Boxing was Derek Hunt’s exercise of choice. “I thought I was in good shape. Life was great and I was on top of the world,” said the 39-year-old father of three.
While hitting the bag at home last August, Hunt suffered a massive heart attack. His heart stopped twice before the ambulance made it to Memorial Hermann Southeast Hospital. There, Hunt, who is also the pastor of Vision Church in Pearland, was only given a 50-50 chance to live.
On Thursday, June 12, Hunt joined other appreciative patients at a gathering with the Memorial Hermann Southeast Intensive Care Unit (ICU) doctors, nurses, and staff members who saved their lives.
Planned as a celebration of survival and healing, the reunion also brought closure to painful chapters for some, inspiration to many, and a chance to express thanks from family and patients.
The ICU at Memorial Hermann Southeast has 24 intensive care beds, 8 intermediate beds, and 12 overflow beds. It treats patients with extremely serious injuries and illnesses, many of which are life threatening. These patients need special equipment and medication, and constant monitoring and support from specialists.
“We do everything humanly possible so our patients are able to get back to their families and friends and resume their lives as soon as possible,” said ICU Patient Care Director Mary Carrillo, RN, BSN, CVRN. “Then, we are on to the next emergency.”
Because of that, ICU staff members usually never see patients again. So periodically, Carrillo and the ICU staff invite former patients back to share their experiences and progress.
Patients like Angelica Wheeler. Admitted to Memorial Hermann Southeast last November, Wheeler was suffering from double pneumonia, the flu, and complications from being a smoker.
“I was really sick, coughing up blood, but I always took care of my family and friends before myself,” said Wheeler, a 42-year-old mother of two who lives with her husband in southeast Houston. “It’s hard to believe I was so sick that I can’t remember almost two months of my life.”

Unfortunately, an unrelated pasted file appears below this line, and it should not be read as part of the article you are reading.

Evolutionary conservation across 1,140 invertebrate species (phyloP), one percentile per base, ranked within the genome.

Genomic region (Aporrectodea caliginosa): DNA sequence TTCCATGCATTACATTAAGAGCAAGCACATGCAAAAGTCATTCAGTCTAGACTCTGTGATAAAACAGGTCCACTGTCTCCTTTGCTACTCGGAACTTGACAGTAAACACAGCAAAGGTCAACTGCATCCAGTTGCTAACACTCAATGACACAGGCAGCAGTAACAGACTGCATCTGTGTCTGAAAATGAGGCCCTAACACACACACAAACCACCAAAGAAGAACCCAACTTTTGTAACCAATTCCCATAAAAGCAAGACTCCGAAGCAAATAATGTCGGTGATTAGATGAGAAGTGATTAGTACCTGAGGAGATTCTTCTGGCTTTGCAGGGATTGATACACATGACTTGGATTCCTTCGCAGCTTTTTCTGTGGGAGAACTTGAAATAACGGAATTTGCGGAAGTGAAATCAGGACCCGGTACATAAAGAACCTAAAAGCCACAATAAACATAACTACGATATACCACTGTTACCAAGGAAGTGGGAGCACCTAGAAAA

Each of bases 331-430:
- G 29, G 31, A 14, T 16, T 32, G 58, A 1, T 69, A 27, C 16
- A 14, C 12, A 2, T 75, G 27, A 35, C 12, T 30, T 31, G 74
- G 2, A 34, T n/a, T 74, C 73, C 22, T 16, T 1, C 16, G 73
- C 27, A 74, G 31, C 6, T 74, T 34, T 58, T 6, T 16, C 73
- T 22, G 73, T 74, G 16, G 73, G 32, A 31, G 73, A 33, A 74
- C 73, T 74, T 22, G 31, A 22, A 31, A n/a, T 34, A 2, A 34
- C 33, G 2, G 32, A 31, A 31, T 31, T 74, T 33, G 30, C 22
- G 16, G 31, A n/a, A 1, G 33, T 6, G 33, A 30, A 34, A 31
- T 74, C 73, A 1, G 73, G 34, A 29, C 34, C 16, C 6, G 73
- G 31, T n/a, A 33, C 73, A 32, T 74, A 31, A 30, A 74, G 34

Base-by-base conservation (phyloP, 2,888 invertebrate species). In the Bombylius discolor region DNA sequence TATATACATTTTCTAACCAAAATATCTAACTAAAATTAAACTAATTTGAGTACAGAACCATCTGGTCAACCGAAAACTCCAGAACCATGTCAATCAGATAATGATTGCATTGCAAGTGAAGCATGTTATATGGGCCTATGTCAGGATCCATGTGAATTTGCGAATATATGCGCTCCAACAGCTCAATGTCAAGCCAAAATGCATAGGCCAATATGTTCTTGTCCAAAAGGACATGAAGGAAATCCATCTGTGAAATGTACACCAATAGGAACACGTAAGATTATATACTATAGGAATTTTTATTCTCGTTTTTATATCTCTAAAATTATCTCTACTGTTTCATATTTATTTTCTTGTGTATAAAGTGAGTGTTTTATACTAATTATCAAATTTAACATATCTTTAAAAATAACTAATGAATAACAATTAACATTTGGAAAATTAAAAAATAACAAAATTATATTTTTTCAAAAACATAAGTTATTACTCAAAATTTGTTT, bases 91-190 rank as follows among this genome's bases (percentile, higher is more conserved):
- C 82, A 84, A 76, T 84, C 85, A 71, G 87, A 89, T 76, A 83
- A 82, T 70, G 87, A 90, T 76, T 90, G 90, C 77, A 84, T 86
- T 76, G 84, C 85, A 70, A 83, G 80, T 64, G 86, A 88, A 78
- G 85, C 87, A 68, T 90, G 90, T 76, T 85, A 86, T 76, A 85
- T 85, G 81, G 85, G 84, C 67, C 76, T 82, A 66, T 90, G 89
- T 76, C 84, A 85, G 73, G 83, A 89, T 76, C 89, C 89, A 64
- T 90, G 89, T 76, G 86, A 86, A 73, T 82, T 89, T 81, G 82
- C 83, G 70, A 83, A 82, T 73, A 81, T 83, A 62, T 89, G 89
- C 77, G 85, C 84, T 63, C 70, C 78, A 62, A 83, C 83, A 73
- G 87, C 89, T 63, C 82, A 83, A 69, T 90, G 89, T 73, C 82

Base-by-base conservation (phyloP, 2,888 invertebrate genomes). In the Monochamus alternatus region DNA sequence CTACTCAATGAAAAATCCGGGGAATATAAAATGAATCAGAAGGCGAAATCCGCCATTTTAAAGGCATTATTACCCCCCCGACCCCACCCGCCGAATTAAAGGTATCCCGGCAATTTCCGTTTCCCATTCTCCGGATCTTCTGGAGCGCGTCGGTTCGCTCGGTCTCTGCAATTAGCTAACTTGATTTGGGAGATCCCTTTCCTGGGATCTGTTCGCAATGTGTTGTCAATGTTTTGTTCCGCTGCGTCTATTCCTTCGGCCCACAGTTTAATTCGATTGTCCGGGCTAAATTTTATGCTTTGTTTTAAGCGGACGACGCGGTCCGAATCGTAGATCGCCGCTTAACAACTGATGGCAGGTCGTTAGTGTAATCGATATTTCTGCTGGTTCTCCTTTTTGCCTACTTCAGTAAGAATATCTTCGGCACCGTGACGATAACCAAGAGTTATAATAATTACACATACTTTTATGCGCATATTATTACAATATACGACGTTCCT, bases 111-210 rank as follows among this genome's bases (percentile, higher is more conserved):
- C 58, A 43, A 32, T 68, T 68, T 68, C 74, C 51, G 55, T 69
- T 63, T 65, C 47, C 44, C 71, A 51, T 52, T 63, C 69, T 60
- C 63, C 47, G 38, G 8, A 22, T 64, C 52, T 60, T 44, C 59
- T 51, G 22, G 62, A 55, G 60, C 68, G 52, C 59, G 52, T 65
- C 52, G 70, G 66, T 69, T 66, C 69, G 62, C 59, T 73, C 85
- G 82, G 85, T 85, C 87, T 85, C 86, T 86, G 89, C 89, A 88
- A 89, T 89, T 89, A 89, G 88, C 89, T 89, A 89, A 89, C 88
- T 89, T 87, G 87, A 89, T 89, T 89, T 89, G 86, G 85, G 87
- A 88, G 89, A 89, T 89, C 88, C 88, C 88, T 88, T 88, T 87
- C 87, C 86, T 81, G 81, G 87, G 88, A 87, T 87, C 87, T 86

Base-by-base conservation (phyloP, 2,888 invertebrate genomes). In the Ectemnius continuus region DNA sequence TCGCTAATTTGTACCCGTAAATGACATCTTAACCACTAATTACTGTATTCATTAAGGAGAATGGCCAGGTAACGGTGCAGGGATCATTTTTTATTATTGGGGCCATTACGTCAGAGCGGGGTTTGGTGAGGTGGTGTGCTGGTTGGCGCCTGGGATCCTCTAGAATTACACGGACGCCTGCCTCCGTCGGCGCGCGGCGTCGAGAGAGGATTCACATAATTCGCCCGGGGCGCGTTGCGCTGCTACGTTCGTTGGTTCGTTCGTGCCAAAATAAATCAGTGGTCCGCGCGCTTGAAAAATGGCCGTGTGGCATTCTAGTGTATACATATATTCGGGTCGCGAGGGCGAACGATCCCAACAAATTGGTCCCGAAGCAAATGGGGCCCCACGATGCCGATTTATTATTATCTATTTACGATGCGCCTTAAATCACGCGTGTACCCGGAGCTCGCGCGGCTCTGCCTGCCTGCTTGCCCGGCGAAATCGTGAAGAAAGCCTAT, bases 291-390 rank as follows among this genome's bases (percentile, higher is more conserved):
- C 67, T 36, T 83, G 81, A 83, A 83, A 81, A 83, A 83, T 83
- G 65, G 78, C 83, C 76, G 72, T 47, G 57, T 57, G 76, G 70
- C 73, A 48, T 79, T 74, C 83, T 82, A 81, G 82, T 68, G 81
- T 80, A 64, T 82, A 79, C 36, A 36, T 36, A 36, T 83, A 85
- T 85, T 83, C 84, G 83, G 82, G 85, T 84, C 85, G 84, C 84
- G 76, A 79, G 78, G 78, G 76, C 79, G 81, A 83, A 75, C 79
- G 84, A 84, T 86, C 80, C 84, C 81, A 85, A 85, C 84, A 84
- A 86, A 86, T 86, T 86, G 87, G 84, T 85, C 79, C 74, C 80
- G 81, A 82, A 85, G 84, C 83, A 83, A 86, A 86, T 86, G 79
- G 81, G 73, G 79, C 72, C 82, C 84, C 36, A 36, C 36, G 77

Wheeler almost lost more than that. At one point, the physicians told her family to be prepared to make funeral arrangements.
“They have such good hearts, I really found another family at Memorial Hermann Southeast,” said Wheeler. “When I was in pain or crying, they were there for me – the most beautiful people you have ever met.”
“There is no doubt in my mind that I am alive because of the care and the people who work at Memorial Hermann Southeast,” said Hunt, who also completed cardiac rehabilitation at the hospital. He now bikes 12 to 24 miles a day and continues his ministry work.
“We realize being in the ICU is a challenging time in someone’s life, and experiencing that every day sometimes takes an emotional toll on our staff,” said ICU Clinical Manager Janet Gregory, RN, BSN, CCRN. “We are so thrilled when patients visit and share how they are doing. Seeing them happy and healthy is what makes this job so rewarding.”